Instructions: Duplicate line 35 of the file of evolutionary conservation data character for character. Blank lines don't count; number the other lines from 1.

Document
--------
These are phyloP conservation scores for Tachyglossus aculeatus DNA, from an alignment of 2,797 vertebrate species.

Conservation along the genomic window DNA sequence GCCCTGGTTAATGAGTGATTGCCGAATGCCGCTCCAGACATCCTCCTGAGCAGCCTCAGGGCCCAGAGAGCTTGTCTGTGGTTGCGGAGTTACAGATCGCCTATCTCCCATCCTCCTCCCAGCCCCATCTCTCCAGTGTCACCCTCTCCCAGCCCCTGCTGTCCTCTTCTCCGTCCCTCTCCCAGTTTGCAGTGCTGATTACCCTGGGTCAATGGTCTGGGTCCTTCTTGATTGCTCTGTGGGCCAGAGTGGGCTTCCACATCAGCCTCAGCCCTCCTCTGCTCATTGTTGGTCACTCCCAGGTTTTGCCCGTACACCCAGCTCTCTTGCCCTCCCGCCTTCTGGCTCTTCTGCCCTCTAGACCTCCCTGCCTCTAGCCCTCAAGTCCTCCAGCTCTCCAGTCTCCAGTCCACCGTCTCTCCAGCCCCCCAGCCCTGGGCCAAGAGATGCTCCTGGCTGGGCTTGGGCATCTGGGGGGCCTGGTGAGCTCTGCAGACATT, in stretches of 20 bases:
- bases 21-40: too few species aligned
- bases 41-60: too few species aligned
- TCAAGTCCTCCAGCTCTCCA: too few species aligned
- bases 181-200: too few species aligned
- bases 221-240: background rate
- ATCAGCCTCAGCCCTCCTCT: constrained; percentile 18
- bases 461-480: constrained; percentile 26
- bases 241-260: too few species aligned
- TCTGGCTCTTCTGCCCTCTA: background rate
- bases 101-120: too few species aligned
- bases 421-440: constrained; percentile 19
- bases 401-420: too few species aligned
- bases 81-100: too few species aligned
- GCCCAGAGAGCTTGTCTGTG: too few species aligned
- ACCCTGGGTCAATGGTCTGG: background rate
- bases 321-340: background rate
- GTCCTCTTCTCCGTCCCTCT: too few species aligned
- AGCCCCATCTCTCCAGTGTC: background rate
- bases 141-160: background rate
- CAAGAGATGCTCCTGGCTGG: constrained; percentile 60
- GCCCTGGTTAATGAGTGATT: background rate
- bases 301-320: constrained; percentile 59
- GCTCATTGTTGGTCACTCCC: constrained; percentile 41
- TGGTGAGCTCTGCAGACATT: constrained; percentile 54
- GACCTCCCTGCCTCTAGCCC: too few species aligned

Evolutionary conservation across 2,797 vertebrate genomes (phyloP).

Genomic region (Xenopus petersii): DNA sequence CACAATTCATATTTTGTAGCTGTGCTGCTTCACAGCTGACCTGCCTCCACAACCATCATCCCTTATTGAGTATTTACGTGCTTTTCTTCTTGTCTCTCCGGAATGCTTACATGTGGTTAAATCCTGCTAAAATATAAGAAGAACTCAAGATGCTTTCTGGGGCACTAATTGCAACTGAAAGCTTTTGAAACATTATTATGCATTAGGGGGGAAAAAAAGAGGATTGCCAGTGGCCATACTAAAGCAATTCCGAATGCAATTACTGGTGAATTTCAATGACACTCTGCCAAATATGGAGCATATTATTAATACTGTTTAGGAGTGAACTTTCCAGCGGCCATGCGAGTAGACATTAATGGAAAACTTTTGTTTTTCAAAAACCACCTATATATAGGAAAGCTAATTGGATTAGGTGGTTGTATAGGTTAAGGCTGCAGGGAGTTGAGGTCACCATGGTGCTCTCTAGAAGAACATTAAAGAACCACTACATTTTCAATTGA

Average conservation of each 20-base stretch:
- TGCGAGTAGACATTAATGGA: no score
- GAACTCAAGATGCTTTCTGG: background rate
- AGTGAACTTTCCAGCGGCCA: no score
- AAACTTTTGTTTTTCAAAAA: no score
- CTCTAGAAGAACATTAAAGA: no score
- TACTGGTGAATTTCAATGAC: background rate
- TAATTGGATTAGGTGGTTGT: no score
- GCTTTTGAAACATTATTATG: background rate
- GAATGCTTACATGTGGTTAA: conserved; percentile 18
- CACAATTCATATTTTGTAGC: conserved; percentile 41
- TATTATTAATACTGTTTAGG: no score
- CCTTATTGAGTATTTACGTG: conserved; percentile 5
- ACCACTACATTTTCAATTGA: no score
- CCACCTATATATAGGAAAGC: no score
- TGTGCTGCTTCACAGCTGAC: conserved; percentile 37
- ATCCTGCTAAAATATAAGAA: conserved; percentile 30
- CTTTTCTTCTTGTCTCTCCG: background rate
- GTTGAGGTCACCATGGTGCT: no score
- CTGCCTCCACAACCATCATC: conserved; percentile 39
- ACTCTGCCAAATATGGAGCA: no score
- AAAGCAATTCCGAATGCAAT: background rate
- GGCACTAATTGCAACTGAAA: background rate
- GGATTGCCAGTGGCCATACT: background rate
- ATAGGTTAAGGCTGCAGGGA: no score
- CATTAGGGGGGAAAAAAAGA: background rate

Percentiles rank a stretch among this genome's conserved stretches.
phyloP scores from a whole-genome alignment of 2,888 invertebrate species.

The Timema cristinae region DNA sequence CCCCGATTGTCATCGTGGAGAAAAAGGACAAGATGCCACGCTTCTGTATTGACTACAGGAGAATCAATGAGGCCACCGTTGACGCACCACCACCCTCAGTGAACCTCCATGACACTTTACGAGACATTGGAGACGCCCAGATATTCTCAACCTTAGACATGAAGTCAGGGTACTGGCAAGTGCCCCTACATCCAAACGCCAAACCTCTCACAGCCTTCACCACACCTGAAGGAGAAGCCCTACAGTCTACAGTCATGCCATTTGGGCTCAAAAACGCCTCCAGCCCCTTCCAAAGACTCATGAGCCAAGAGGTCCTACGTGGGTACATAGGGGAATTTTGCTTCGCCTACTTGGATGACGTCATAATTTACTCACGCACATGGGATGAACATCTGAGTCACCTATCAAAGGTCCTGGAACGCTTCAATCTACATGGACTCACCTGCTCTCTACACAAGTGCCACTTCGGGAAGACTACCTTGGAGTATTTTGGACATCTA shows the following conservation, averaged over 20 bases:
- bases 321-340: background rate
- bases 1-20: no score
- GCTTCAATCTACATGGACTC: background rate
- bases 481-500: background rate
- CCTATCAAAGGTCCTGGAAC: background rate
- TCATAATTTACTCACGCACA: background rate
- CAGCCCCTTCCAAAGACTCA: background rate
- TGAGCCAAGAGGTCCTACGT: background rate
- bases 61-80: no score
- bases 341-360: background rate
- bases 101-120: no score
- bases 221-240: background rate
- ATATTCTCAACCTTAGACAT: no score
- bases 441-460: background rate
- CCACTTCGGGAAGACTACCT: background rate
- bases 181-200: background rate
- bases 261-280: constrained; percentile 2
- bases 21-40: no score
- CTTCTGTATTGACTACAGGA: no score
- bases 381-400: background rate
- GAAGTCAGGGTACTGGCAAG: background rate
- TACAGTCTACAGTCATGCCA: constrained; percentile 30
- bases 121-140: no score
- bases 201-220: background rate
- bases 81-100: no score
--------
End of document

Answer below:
- CTCTAGAAGAACATTAAAGA: no score